As head-injury research improves, the NFL continues to try to make an inherently dangerous game safer. The league and the players' union have implemented a game-day concussion protocol, which includes immediately removing players from the field at the suspicion of a potential concussion.
At a campaign event in Lakeland, Fla., on Wednesday, the Republican presidential nominee witnessed a woman fainting in the audience. Trump asked for a doctor, and then assured the crowd that the woman would return to the rally.
After treatment, the woman did return, which prompted this from Trump, via the Washington Post: "That woman was out cold, and now she's coming back. See, we don't go by these new, and very much softer, NFL rules. Concussions -- 'Uh oh, got a little ding on the head? No, no, you can't play for the rest of the season' -- our people are tough."
Michael Kaplen, a George Washington University Law School professor specializing in brain injury, told the New York Daily News that Trump's comments were reckless.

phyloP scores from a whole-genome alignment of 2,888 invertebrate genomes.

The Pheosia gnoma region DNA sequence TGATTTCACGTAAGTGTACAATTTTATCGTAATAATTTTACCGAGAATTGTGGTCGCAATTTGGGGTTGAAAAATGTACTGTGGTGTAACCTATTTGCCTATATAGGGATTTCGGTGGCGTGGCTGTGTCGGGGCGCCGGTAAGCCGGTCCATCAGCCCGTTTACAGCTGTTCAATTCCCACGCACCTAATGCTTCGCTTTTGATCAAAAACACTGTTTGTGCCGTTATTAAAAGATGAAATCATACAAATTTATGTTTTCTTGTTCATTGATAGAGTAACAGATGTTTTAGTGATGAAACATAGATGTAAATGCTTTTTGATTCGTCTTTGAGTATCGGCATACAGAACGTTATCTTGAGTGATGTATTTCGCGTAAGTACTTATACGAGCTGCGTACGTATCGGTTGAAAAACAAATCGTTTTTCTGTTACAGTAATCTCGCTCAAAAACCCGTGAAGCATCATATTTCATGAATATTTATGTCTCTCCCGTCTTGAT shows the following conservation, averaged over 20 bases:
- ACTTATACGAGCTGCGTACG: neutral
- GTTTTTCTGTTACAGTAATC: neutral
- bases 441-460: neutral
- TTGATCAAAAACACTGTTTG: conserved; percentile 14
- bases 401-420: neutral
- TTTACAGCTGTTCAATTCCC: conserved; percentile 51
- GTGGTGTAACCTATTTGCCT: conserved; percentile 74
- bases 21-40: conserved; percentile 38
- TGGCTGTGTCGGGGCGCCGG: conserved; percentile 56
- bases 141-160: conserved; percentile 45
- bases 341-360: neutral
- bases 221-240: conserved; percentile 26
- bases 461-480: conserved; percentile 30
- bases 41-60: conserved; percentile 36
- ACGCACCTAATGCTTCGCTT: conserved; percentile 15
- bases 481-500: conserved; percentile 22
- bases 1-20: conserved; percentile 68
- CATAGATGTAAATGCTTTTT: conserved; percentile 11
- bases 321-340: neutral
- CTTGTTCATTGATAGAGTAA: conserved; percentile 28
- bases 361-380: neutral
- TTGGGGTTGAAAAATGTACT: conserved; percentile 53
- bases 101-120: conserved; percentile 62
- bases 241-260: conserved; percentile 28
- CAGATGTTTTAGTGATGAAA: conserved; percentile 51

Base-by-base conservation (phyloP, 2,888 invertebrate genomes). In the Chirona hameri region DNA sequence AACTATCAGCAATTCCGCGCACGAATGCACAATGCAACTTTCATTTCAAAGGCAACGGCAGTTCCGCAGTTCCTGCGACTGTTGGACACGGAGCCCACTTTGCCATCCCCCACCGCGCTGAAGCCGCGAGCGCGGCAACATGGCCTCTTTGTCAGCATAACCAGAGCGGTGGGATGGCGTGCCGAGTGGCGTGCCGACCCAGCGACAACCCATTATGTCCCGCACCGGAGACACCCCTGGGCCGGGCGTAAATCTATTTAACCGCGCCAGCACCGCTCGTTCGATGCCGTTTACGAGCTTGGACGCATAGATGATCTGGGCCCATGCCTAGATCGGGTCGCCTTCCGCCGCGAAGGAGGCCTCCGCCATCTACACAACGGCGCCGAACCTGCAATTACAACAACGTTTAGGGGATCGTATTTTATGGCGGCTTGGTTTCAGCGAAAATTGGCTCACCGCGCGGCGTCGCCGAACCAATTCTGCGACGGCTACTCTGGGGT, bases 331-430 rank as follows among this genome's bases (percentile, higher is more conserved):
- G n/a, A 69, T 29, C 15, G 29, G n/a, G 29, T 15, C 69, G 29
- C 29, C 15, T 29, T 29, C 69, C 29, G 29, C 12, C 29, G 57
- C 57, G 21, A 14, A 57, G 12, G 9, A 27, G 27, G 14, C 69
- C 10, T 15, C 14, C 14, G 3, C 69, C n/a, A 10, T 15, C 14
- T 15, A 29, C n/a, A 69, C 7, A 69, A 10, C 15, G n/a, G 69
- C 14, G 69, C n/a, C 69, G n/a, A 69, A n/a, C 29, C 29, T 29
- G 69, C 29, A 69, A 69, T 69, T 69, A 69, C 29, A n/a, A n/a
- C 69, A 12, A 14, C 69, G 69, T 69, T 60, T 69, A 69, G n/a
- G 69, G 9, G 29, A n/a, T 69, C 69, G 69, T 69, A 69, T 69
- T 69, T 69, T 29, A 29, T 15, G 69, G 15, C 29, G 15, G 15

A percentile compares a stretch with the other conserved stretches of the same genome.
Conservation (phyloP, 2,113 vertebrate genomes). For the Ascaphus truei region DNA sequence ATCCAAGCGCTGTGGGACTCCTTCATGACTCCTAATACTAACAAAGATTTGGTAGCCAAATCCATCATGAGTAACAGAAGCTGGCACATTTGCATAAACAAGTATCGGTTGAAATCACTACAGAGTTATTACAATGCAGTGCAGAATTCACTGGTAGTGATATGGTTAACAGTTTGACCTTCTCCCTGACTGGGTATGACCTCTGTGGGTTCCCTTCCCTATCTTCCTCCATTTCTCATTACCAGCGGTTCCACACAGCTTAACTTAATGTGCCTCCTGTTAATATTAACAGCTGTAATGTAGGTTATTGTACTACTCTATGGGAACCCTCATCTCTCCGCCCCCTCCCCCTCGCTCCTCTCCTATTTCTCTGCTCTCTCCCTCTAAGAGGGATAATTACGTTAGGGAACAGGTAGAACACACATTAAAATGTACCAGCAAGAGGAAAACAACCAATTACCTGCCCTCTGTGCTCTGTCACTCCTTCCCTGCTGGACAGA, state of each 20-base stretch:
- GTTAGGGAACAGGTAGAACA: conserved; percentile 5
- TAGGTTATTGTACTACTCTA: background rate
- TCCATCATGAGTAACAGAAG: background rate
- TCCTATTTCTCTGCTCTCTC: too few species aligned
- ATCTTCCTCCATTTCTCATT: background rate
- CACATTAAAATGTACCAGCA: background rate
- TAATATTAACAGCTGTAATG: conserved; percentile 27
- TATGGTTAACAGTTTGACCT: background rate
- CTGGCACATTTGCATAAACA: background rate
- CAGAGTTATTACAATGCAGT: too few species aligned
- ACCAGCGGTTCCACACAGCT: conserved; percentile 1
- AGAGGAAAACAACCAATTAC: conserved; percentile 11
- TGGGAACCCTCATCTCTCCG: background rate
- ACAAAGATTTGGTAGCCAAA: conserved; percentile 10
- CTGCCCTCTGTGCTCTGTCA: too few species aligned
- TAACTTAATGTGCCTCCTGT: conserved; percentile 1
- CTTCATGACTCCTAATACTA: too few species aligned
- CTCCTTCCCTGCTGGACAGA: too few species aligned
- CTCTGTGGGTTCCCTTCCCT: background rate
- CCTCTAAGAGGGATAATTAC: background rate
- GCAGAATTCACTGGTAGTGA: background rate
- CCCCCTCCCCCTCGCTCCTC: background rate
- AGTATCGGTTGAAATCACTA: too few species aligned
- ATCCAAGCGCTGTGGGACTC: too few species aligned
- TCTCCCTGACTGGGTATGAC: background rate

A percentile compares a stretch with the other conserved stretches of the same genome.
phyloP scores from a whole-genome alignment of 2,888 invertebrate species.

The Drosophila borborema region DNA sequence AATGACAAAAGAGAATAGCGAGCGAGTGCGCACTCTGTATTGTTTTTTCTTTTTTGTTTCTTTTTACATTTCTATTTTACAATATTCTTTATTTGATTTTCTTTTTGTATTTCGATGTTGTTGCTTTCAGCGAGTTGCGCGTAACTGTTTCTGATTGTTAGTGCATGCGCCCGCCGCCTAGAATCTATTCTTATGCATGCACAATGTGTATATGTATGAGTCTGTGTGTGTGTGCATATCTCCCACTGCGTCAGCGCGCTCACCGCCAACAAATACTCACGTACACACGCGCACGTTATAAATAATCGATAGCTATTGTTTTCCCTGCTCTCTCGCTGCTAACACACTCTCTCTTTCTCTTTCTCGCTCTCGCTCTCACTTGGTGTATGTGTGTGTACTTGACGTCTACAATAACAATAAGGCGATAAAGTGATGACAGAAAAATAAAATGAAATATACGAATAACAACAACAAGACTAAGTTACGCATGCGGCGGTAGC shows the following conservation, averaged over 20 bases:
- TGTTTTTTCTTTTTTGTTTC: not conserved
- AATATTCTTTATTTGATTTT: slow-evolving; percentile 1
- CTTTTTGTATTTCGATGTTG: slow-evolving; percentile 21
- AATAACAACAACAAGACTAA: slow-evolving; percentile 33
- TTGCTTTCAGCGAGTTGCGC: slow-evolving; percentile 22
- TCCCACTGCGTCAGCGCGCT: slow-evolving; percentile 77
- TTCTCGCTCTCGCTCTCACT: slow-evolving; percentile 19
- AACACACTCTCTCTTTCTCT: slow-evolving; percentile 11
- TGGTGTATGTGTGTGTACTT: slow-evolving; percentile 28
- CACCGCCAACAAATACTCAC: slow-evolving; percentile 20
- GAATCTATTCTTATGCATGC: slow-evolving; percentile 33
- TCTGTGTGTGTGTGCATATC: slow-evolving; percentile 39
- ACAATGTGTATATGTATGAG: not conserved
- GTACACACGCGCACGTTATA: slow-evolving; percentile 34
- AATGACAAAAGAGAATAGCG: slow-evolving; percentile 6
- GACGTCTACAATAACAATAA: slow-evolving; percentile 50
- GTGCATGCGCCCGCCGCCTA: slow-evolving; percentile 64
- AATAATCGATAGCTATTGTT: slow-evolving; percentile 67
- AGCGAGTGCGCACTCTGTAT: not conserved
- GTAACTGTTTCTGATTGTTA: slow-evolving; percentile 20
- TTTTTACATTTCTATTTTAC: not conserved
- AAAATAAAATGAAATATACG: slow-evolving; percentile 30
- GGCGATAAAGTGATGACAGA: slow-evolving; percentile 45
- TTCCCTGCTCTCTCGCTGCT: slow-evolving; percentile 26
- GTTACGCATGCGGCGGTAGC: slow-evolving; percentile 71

"Donald Trump, in a matter of seconds, has managed to disparage each and every one of these individuals," Kaplen said. "This just demeans and disparages people with brain injuries, and disparages the whole movement of concussion awareness, concussion protocol.
"All concussions are brain injuries with potential lifelong consequences. It's tragic the way a candidate for the highest office talks about this devastating injury. A brain injury is not a joke."
In 2015, there were 271 documented concussions in the NFL, a 32 percent increase from the year before when there were 206.